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Legacy of illegal adoption

By PJ Coogan, Cork Independent, 22nd April 2010

When I wrote for a previous incarnation of this newspaper a number of years ago I used to touch regularly on the topic of adoption. Some time around the year 2000, through a series of coincidences, I found myself involved with adopted people and birth parents. I was not impressed with what I learned. Much of it not only saddened and angered me, but made me somewhat ashamed to be Irish.

Ireland's first adoption legislation was signed into law in 1952. Dev was Taoiseach and Sean T O'Kelly was President. Neither of these men, however, influenced that legislation in the way that the former Archbishop of Dublin, Dr John Charles McQuaid did. The Archbishop (and this is now widely acknowledged, in fairness) insisted that he be consulted on the content of the law, so that it would "reflect Ireland's Catholic ethos and the constitutional position of the family." Dev, tough nut that he may have been at the time of the Civil War, cowered like a puppy when John Charles wielded the crozier, and so, as they say, it came to pass.

Over 40,000 people were subsequently adopted under the terms of that legislation. They were, I have no doubt in my mind, adopted, in the main, by good people, with lots of love to give a child, and who were unable to have children of their own. I have many adopted friends, and I would find it hard to think of any of them, who don't love their adoptive parents to bits. The legislation worked well. However, when these children grew up to be adults, and began, as is completely natural, to wonder "who gave birth to me, and where is she now", or when the mothers (yes, and fathers too) wondered "I wonder where my little baby is – is he happy? Is she healthy? Is she loved?", there were no answers. There were only secrets and lies.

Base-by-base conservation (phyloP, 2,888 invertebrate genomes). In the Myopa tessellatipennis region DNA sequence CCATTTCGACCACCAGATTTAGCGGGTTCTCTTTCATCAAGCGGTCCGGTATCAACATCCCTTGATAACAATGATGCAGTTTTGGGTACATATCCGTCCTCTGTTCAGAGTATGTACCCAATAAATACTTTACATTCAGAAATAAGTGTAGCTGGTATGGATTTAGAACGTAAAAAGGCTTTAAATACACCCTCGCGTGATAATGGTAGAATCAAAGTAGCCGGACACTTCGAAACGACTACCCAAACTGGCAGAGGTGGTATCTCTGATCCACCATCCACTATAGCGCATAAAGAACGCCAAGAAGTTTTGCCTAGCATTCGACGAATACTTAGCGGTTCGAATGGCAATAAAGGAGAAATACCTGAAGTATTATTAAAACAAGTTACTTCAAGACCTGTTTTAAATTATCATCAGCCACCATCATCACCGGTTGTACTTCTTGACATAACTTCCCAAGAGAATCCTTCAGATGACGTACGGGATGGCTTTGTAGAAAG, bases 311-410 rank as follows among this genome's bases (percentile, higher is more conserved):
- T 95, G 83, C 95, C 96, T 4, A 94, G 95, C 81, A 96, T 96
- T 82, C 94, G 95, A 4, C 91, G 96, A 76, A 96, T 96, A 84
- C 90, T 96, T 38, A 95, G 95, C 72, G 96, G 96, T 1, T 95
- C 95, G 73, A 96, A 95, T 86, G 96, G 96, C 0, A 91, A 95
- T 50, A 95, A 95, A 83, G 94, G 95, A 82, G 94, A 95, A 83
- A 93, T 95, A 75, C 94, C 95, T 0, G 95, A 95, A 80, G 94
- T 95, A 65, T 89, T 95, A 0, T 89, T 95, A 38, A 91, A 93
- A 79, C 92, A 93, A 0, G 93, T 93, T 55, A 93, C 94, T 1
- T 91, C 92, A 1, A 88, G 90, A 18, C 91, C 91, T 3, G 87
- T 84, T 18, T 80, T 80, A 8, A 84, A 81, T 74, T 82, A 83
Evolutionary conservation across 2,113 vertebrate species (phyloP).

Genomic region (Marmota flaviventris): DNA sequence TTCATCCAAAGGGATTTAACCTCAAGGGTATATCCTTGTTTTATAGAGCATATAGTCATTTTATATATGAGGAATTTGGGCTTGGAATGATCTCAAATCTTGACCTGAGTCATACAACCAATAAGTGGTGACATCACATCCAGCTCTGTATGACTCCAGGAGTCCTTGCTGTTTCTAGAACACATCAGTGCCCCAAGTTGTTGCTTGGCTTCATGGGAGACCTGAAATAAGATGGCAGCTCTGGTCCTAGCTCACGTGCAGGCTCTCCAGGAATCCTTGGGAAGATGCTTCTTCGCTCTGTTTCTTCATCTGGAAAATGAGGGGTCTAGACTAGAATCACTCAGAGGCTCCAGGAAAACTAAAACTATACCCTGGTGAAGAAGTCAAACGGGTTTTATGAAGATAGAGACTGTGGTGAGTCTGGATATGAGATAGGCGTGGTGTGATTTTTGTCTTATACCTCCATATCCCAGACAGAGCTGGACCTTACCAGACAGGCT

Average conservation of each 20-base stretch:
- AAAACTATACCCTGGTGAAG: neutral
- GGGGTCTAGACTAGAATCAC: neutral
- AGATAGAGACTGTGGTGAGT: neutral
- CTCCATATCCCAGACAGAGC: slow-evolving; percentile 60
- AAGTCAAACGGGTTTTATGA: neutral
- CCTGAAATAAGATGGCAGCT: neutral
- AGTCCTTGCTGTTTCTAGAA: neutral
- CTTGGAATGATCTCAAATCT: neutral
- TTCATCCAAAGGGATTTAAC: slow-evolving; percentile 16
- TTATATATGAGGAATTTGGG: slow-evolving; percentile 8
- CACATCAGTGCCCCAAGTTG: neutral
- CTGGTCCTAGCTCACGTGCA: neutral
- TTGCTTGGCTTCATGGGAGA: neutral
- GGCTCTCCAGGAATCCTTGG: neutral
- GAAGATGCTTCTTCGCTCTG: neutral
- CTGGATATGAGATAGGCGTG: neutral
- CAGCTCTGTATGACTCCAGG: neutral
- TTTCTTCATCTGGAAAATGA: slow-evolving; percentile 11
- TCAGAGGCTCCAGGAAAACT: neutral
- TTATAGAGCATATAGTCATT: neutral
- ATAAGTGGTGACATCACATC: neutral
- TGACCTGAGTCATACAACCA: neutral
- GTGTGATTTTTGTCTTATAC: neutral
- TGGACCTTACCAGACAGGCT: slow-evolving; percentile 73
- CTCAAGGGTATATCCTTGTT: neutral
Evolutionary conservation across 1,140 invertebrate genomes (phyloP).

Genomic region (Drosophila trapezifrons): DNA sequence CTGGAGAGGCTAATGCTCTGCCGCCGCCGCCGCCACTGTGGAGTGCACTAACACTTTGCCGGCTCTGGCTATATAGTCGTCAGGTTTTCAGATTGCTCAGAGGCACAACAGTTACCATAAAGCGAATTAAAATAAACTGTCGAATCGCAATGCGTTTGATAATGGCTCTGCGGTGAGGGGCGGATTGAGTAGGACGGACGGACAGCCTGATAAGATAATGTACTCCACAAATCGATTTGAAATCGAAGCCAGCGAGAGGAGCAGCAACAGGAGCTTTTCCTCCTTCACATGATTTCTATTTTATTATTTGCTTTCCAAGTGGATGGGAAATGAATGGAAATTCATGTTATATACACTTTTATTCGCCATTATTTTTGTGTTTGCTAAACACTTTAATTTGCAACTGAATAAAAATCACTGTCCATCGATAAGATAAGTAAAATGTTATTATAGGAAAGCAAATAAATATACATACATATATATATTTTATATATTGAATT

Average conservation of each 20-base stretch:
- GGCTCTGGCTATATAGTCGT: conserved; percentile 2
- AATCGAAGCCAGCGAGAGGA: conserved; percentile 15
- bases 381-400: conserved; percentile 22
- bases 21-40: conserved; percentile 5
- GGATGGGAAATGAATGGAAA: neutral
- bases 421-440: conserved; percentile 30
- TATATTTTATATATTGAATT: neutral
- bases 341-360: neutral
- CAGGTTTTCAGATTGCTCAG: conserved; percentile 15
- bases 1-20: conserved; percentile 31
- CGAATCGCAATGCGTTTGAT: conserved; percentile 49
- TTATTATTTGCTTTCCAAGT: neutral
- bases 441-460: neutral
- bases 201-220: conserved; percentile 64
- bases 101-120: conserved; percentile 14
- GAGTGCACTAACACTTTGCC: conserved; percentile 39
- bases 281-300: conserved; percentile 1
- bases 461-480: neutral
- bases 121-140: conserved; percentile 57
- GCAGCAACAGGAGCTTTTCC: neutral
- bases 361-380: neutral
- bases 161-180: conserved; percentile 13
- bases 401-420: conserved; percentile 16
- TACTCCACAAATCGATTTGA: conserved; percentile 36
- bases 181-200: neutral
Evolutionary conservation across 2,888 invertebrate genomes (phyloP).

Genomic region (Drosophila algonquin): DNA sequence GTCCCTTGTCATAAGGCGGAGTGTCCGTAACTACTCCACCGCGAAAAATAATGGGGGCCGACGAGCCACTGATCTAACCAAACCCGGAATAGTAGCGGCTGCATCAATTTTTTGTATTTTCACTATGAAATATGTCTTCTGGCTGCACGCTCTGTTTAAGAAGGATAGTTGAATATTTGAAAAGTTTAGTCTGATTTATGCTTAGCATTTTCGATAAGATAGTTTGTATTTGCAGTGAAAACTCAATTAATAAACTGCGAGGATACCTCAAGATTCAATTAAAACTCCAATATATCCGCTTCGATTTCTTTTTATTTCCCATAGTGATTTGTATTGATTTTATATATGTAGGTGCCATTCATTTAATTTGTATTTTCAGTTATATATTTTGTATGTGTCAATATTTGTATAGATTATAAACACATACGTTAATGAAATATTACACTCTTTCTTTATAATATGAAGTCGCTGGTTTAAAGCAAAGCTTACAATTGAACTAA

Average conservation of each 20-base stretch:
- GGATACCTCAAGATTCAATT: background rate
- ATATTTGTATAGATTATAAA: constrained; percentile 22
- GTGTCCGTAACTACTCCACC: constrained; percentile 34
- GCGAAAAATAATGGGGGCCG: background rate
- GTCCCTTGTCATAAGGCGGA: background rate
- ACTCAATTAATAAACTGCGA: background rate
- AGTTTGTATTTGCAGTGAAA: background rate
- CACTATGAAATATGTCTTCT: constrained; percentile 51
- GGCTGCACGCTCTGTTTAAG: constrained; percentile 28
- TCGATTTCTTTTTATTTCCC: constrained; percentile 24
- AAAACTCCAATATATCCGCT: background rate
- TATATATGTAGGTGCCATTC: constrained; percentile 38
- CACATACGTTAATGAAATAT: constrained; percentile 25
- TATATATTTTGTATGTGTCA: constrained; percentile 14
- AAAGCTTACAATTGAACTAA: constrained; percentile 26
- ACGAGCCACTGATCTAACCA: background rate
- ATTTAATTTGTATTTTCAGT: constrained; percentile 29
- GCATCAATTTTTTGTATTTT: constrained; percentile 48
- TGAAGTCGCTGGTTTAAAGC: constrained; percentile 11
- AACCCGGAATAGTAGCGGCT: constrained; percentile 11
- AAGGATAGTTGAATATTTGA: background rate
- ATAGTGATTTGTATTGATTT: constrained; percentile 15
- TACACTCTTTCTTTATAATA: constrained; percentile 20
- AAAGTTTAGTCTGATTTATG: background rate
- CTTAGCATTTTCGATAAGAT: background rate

Mothers, fathers, and people who had been adopted, were, for decades, at best given the brush-off, and more often than not, fed a tissue of untruths, half truths, and not putting a tooth in it here – bullshit – as they set out to try to find out that which the rest of us take purely for granted. They were systematically denied the human right to know who they are. Thankfully, there is now a network of organisations in place across the country, including 'Know My Own' here in Cork, where help, support, guidance and friendship are available. The skills of tracing have been perfected and honed to a point where there is very little that can't be tracked down or found out.

However, there's a large group of adopted people, for whom even the expertise that's out there might not be enough. In adoption circles, we call them the 'de factos'. They are people who were illegally adopted, with no proper paperwork, no proper file, and who were raised in the belief that they had actually been born to their adoptive parents. This scurrilous carry-on was regularly facilitated by men and women of the cloth, and even went on behind the closed doors of licenced adoption agencies. I have been given solid evidence of a 'de-facto' taking place here in Cork in the mid 1980s, so we're not talking ancient history, either.

A brilliant young journalist, Conall O'Fatharta, told the story this week of Tressa, a woman still searching for her son, who was illegally adopted 48 years ago. Sadly she may never find him. Even more sadly, there are many more Tressas, and many more sons. It's believed there may have been 60,000 'de facto' adoptions.

Even the very best searchers find it agonisingly difficult to help. There's no paperwork. You can rely on nothing, not even a date of birth. Illegal adoption has left tens of thousands of people in a terrible limbo. Those of us working with adoption have known about it for years. It now seems as if the lid has finally been lifted, and the hidden truth is beginning to emerge. Trust me, folks, I hope you have a strong stomach, because Ireland’s legacy of illegal adoption, will turn it.

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“In all of us there is a hunger, marrow-deep, to know our heritage, to know who we are and where we have come from. Without this enriching knowledge, there is a hollow yearning . . . and the most disquieting loneliness." 

Alex Haley, Author of Roots 





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